Israel became the 21st member state of CERN, the Geneva, Switzerland-based collaboration that runs underground particle accelerators such as the Large Hadron Collider.
The Israeli flag joined those from 20 other nations in a ceremony today (Jan. 15), after UNESCO officially recognized the new country as a member of CERN, or the European Organization for Nuclear Research. Israel is the first new member of the organization since 1999.
"The Israeli scientific community has brought a great deal to CERN over the years," said CERN Director General Rolf Heuer. "I am looking forward to welcoming Israel as our 21st Member State and to intensifying our collaboration."
The new state's induction comes after a 2010 decision to increase the number of member states at CERN. Before becoming a full member of CERN, Israel had to become an associate member, a status that lacks the full range of rights and responsibilities of full member states. The full member states bear more of the costs of operating and building CERN's big projects, and they also can weigh in on important decisions about future priorities.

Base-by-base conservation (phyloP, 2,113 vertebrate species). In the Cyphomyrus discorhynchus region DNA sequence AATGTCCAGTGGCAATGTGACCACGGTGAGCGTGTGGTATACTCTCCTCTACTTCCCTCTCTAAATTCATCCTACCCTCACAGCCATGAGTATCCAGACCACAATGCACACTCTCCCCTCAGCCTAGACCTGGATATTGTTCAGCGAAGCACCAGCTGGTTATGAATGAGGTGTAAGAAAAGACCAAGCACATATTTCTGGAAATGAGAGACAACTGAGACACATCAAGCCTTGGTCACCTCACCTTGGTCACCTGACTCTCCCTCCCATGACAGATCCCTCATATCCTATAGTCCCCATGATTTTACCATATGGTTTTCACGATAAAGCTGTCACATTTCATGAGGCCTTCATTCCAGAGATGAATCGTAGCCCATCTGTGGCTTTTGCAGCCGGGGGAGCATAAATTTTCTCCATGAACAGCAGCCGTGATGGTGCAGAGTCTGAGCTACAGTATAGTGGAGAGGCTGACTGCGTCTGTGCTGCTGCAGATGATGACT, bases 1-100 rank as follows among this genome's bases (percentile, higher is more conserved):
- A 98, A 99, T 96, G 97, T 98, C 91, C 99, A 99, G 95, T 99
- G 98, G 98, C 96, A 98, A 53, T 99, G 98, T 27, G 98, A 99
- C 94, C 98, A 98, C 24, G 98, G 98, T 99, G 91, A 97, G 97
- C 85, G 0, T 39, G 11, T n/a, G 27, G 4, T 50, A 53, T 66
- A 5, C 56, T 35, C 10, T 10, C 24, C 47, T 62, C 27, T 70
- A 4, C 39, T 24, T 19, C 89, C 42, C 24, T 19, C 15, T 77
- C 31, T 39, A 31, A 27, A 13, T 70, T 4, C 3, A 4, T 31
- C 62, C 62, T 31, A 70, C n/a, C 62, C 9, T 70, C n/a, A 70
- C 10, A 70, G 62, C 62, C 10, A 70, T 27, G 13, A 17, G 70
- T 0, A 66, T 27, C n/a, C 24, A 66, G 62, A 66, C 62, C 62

Currently, Serbia is also an associate member, and Cyprus and Ukraine should become associate members once their parliaments sign on. Several other countries, including Pakistan and Turkey, have also applied for associate membership.
All of the other member states are in Europe, though the United States and other non-European countries have observer status, meaning they can go to the meetings, but don't get to weigh in on final decisions.
Follow Tia Ghose on and. Follow LiveScience, &. Original article on .